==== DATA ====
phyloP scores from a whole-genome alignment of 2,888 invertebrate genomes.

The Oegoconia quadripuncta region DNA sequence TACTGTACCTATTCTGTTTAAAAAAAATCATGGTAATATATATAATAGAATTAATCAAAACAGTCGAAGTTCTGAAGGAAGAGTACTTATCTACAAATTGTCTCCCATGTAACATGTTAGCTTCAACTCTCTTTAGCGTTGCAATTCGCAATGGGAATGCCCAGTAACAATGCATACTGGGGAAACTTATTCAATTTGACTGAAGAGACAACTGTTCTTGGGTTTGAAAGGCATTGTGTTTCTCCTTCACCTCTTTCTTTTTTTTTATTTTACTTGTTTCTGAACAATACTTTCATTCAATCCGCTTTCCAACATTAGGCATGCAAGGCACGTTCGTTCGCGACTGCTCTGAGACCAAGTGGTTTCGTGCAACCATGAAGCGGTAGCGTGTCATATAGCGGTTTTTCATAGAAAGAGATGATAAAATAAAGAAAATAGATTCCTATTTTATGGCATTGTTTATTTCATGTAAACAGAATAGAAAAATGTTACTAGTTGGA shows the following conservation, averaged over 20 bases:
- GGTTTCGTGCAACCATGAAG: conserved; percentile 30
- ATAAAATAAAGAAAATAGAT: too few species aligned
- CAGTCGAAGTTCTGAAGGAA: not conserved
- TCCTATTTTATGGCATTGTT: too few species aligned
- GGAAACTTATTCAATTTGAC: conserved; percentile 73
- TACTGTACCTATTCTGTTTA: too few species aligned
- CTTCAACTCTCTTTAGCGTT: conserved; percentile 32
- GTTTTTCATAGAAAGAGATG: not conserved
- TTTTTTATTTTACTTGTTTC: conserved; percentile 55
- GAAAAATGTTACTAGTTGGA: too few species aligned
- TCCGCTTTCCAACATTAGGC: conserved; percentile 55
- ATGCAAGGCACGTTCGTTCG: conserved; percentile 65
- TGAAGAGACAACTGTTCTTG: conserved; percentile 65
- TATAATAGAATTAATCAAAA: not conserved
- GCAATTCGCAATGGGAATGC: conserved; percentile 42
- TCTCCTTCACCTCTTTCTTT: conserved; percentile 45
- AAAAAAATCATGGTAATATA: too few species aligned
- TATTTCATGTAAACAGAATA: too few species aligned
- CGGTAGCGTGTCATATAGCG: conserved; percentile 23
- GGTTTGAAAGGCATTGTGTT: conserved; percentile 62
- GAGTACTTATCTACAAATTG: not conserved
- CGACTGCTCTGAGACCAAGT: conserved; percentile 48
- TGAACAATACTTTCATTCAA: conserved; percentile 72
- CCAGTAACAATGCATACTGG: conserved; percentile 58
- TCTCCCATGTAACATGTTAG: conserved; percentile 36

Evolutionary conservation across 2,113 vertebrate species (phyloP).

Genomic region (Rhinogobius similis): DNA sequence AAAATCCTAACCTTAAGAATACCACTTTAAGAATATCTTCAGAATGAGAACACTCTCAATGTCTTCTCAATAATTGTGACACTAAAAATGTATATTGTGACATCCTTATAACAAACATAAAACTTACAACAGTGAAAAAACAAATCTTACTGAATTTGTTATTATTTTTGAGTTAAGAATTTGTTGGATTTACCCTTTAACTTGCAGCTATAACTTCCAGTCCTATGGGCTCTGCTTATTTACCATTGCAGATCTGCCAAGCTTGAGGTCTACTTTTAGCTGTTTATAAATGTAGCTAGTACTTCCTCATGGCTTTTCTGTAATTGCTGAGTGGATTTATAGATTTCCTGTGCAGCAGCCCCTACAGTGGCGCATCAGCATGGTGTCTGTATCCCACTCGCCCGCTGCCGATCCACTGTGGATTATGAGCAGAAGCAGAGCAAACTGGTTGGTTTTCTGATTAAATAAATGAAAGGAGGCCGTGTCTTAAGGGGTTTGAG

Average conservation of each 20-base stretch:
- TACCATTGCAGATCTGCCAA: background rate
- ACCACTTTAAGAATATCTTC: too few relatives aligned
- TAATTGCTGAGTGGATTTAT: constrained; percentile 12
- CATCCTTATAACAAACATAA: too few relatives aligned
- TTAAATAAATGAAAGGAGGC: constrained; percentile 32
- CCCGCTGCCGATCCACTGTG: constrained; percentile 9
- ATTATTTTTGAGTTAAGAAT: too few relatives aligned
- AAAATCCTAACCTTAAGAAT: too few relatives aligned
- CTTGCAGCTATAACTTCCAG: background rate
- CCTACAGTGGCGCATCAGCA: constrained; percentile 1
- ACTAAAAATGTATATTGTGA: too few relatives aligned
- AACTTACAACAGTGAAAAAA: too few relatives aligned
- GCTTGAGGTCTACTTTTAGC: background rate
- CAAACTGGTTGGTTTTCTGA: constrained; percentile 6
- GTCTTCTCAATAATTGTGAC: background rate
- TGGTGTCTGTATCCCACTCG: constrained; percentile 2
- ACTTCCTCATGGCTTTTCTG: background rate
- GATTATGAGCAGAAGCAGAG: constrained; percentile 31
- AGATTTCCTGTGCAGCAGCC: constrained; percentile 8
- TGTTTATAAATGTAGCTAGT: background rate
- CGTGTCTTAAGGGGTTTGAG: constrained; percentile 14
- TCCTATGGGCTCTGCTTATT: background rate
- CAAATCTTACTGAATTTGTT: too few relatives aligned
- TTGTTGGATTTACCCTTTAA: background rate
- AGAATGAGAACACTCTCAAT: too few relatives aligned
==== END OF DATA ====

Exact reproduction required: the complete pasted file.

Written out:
phyloP scores from a whole-genome alignment of 2,888 invertebrate genomes.

The Oegoconia quadripuncta region DNA sequence TACTGTACCTATTCTGTTTAAAAAAAATCATGGTAATATATATAATAGAATTAATCAAAACAGTCGAAGTTCTGAAGGAAGAGTACTTATCTACAAATTGTCTCCCATGTAACATGTTAGCTTCAACTCTCTTTAGCGTTGCAATTCGCAATGGGAATGCCCAGTAACAATGCATACTGGGGAAACTTATTCAATTTGACTGAAGAGACAACTGTTCTTGGGTTTGAAAGGCATTGTGTTTCTCCTTCACCTCTTTCTTTTTTTTTATTTTACTTGTTTCTGAACAATACTTTCATTCAATCCGCTTTCCAACATTAGGCATGCAAGGCACGTTCGTTCGCGACTGCTCTGAGACCAAGTGGTTTCGTGCAACCATGAAGCGGTAGCGTGTCATATAGCGGTTTTTCATAGAAAGAGATGATAAAATAAAGAAAATAGATTCCTATTTTATGGCATTGTTTATTTCATGTAAACAGAATAGAAAAATGTTACTAGTTGGA shows the following conservation, averaged over 20 bases:
- GGTTTCGTGCAACCATGAAG: conserved; percentile 30
- ATAAAATAAAGAAAATAGAT: too few species aligned
- CAGTCGAAGTTCTGAAGGAA: not conserved
- TCCTATTTTATGGCATTGTT: too few species aligned
- GGAAACTTATTCAATTTGAC: conserved; percentile 73
- TACTGTACCTATTCTGTTTA: too few species aligned
- CTTCAACTCTCTTTAGCGTT: conserved; percentile 32
- GTTTTTCATAGAAAGAGATG: not conserved
- TTTTTTATTTTACTTGTTTC: conserved; percentile 55
- GAAAAATGTTACTAGTTGGA: too few species aligned
- TCCGCTTTCCAACATTAGGC: conserved; percentile 55
- ATGCAAGGCACGTTCGTTCG: conserved; percentile 65
- TGAAGAGACAACTGTTCTTG: conserved; percentile 65
- TATAATAGAATTAATCAAAA: not conserved
- GCAATTCGCAATGGGAATGC: conserved; percentile 42
- TCTCCTTCACCTCTTTCTTT: conserved; percentile 45
- AAAAAAATCATGGTAATATA: too few species aligned
- TATTTCATGTAAACAGAATA: too few species aligned
- CGGTAGCGTGTCATATAGCG: conserved; percentile 23
- GGTTTGAAAGGCATTGTGTT: conserved; percentile 62
- GAGTACTTATCTACAAATTG: not conserved
- CGACTGCTCTGAGACCAAGT: conserved; percentile 48
- TGAACAATACTTTCATTCAA: conserved; percentile 72
- CCAGTAACAATGCATACTGG: conserved; percentile 58
- TCTCCCATGTAACATGTTAG: conserved; percentile 36

Evolutionary conservation across 2,113 vertebrate species (phyloP).

Genomic region (Rhinogobius similis): DNA sequence AAAATCCTAACCTTAAGAATACCACTTTAAGAATATCTTCAGAATGAGAACACTCTCAATGTCTTCTCAATAATTGTGACACTAAAAATGTATATTGTGACATCCTTATAACAAACATAAAACTTACAACAGTGAAAAAACAAATCTTACTGAATTTGTTATTATTTTTGAGTTAAGAATTTGTTGGATTTACCCTTTAACTTGCAGCTATAACTTCCAGTCCTATGGGCTCTGCTTATTTACCATTGCAGATCTGCCAAGCTTGAGGTCTACTTTTAGCTGTTTATAAATGTAGCTAGTACTTCCTCATGGCTTTTCTGTAATTGCTGAGTGGATTTATAGATTTCCTGTGCAGCAGCCCCTACAGTGGCGCATCAGCATGGTGTCTGTATCCCACTCGCCCGCTGCCGATCCACTGTGGATTATGAGCAGAAGCAGAGCAAACTGGTTGGTTTTCTGATTAAATAAATGAAAGGAGGCCGTGTCTTAAGGGGTTTGAG

Average conservation of each 20-base stretch:
- TACCATTGCAGATCTGCCAA: background rate
- ACCACTTTAAGAATATCTTC: too few relatives aligned
- TAATTGCTGAGTGGATTTAT: constrained; percentile 12
- CATCCTTATAACAAACATAA: too few relatives aligned
- TTAAATAAATGAAAGGAGGC: constrained; percentile 32
- CCCGCTGCCGATCCACTGTG: constrained; percentile 9
- ATTATTTTTGAGTTAAGAAT: too few relatives aligned
- AAAATCCTAACCTTAAGAAT: too few relatives aligned
- CTTGCAGCTATAACTTCCAG: background rate
- CCTACAGTGGCGCATCAGCA: constrained; percentile 1
- ACTAAAAATGTATATTGTGA: too few relatives aligned
- AACTTACAACAGTGAAAAAA: too few relatives aligned
- GCTTGAGGTCTACTTTTAGC: background rate
- CAAACTGGTTGGTTTTCTGA: constrained; percentile 6
- GTCTTCTCAATAATTGTGAC: background rate
- TGGTGTCTGTATCCCACTCG: constrained; percentile 2
- ACTTCCTCATGGCTTTTCTG: background rate
- GATTATGAGCAGAAGCAGAG: constrained; percentile 31
- AGATTTCCTGTGCAGCAGCC: constrained; percentile 8
- TGTTTATAAATGTAGCTAGT: background rate
- CGTGTCTTAAGGGGTTTGAG: constrained; percentile 14
- TCCTATGGGCTCTGCTTATT: background rate
- CAAATCTTACTGAATTTGTT: too few relatives aligned
- TTGTTGGATTTACCCTTTAA: background rate
- AGAATGAGAACACTCTCAAT: too few relatives aligned